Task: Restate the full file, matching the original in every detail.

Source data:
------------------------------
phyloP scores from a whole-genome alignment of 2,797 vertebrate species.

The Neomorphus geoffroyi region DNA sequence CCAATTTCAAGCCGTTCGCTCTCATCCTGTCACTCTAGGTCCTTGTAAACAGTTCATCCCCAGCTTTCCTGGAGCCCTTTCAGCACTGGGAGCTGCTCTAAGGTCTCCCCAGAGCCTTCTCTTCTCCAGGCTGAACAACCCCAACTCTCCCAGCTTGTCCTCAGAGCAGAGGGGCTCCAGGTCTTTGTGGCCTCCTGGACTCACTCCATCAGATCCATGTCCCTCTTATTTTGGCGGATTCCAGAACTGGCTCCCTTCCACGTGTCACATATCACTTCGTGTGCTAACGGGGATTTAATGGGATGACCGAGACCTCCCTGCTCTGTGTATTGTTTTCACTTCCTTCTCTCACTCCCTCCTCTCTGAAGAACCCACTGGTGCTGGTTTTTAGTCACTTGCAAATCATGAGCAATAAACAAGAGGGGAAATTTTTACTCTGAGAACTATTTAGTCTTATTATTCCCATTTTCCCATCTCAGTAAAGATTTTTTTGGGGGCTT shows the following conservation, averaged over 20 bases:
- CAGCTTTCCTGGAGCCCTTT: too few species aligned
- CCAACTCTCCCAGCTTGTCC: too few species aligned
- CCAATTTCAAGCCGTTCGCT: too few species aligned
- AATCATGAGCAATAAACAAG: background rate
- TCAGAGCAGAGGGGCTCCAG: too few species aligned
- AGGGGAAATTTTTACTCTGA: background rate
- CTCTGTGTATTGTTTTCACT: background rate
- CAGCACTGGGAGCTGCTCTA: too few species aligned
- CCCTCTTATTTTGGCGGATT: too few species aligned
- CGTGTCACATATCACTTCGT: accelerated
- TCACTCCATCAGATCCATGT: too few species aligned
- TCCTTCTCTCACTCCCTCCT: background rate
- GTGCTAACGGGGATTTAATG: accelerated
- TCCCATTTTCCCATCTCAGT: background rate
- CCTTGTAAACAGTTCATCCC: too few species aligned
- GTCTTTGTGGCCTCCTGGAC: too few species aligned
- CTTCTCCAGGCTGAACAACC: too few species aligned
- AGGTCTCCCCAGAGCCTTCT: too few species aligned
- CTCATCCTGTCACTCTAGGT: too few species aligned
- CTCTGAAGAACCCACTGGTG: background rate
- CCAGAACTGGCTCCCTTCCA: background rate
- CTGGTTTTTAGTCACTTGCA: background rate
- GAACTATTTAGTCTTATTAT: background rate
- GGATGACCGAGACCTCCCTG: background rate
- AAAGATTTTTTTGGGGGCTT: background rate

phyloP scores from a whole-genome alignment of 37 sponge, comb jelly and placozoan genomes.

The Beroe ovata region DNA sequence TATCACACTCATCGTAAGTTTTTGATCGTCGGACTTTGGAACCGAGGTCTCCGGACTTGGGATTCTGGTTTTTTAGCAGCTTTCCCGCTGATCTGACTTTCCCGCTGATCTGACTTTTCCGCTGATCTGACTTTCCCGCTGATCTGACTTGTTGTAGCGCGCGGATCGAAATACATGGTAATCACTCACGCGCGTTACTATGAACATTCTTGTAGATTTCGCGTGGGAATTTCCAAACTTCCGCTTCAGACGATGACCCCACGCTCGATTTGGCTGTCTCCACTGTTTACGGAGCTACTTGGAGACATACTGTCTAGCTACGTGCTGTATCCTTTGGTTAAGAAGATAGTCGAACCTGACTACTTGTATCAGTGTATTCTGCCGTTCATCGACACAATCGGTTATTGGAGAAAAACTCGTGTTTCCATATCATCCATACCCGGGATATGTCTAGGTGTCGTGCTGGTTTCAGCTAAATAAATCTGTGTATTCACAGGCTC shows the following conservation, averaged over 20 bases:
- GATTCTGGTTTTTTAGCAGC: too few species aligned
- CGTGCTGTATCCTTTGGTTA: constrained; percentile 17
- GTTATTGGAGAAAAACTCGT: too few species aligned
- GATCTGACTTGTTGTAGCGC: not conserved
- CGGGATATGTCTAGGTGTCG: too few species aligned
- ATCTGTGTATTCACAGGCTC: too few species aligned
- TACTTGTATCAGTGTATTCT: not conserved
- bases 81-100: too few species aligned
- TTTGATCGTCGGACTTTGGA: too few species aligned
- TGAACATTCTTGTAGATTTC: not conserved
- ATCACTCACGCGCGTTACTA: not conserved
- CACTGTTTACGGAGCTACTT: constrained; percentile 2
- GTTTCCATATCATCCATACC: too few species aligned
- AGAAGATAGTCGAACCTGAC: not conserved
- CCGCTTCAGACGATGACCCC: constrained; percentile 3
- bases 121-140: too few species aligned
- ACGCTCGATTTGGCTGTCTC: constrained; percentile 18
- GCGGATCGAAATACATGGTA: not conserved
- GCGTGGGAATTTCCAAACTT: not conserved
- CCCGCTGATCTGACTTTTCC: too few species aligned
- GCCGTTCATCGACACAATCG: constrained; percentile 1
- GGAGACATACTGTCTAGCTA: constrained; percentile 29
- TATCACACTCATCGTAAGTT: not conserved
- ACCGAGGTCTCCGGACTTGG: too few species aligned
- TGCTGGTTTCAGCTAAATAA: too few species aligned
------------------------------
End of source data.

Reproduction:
phyloP scores from a whole-genome alignment of 2,797 vertebrate species.

The Neomorphus geoffroyi region DNA sequence CCAATTTCAAGCCGTTCGCTCTCATCCTGTCACTCTAGGTCCTTGTAAACAGTTCATCCCCAGCTTTCCTGGAGCCCTTTCAGCACTGGGAGCTGCTCTAAGGTCTCCCCAGAGCCTTCTCTTCTCCAGGCTGAACAACCCCAACTCTCCCAGCTTGTCCTCAGAGCAGAGGGGCTCCAGGTCTTTGTGGCCTCCTGGACTCACTCCATCAGATCCATGTCCCTCTTATTTTGGCGGATTCCAGAACTGGCTCCCTTCCACGTGTCACATATCACTTCGTGTGCTAACGGGGATTTAATGGGATGACCGAGACCTCCCTGCTCTGTGTATTGTTTTCACTTCCTTCTCTCACTCCCTCCTCTCTGAAGAACCCACTGGTGCTGGTTTTTAGTCACTTGCAAATCATGAGCAATAAACAAGAGGGGAAATTTTTACTCTGAGAACTATTTAGTCTTATTATTCCCATTTTCCCATCTCAGTAAAGATTTTTTTGGGGGCTT shows the following conservation, averaged over 20 bases:
- CAGCTTTCCTGGAGCCCTTT: too few species aligned
- CCAACTCTCCCAGCTTGTCC: too few species aligned
- CCAATTTCAAGCCGTTCGCT: too few species aligned
- AATCATGAGCAATAAACAAG: background rate
- TCAGAGCAGAGGGGCTCCAG: too few species aligned
- AGGGGAAATTTTTACTCTGA: background rate
- CTCTGTGTATTGTTTTCACT: background rate
- CAGCACTGGGAGCTGCTCTA: too few species aligned
- CCCTCTTATTTTGGCGGATT: too few species aligned
- CGTGTCACATATCACTTCGT: accelerated
- TCACTCCATCAGATCCATGT: too few species aligned
- TCCTTCTCTCACTCCCTCCT: background rate
- GTGCTAACGGGGATTTAATG: accelerated
- TCCCATTTTCCCATCTCAGT: background rate
- CCTTGTAAACAGTTCATCCC: too few species aligned
- GTCTTTGTGGCCTCCTGGAC: too few species aligned
- CTTCTCCAGGCTGAACAACC: too few species aligned
- AGGTCTCCCCAGAGCCTTCT: too few species aligned
- CTCATCCTGTCACTCTAGGT: too few species aligned
- CTCTGAAGAACCCACTGGTG: background rate
- CCAGAACTGGCTCCCTTCCA: background rate
- CTGGTTTTTAGTCACTTGCA: background rate
- GAACTATTTAGTCTTATTAT: background rate
- GGATGACCGAGACCTCCCTG: background rate
- AAAGATTTTTTTGGGGGCTT: background rate

phyloP scores from a whole-genome alignment of 37 sponge, comb jelly and placozoan genomes.

The Beroe ovata region DNA sequence TATCACACTCATCGTAAGTTTTTGATCGTCGGACTTTGGAACCGAGGTCTCCGGACTTGGGATTCTGGTTTTTTAGCAGCTTTCCCGCTGATCTGACTTTCCCGCTGATCTGACTTTTCCGCTGATCTGACTTTCCCGCTGATCTGACTTGTTGTAGCGCGCGGATCGAAATACATGGTAATCACTCACGCGCGTTACTATGAACATTCTTGTAGATTTCGCGTGGGAATTTCCAAACTTCCGCTTCAGACGATGACCCCACGCTCGATTTGGCTGTCTCCACTGTTTACGGAGCTACTTGGAGACATACTGTCTAGCTACGTGCTGTATCCTTTGGTTAAGAAGATAGTCGAACCTGACTACTTGTATCAGTGTATTCTGCCGTTCATCGACACAATCGGTTATTGGAGAAAAACTCGTGTTTCCATATCATCCATACCCGGGATATGTCTAGGTGTCGTGCTGGTTTCAGCTAAATAAATCTGTGTATTCACAGGCTC shows the following conservation, averaged over 20 bases:
- GATTCTGGTTTTTTAGCAGC: too few species aligned
- CGTGCTGTATCCTTTGGTTA: constrained; percentile 17
- GTTATTGGAGAAAAACTCGT: too few species aligned
- GATCTGACTTGTTGTAGCGC: not conserved
- CGGGATATGTCTAGGTGTCG: too few species aligned
- ATCTGTGTATTCACAGGCTC: too few species aligned
- TACTTGTATCAGTGTATTCT: not conserved
- bases 81-100: too few species aligned
- TTTGATCGTCGGACTTTGGA: too few species aligned
- TGAACATTCTTGTAGATTTC: not conserved
- ATCACTCACGCGCGTTACTA: not conserved
- CACTGTTTACGGAGCTACTT: constrained; percentile 2
- GTTTCCATATCATCCATACC: too few species aligned
- AGAAGATAGTCGAACCTGAC: not conserved
- CCGCTTCAGACGATGACCCC: constrained; percentile 3
- bases 121-140: too few species aligned
- ACGCTCGATTTGGCTGTCTC: constrained; percentile 18
- GCGGATCGAAATACATGGTA: not conserved
- GCGTGGGAATTTCCAAACTT: not conserved
- CCCGCTGATCTGACTTTTCC: too few species aligned
- GCCGTTCATCGACACAATCG: constrained; percentile 1
- GGAGACATACTGTCTAGCTA: constrained; percentile 29
- TATCACACTCATCGTAAGTT: not conserved
- ACCGAGGTCTCCGGACTTGG: too few species aligned
- TGCTGGTTTCAGCTAAATAA: too few species aligned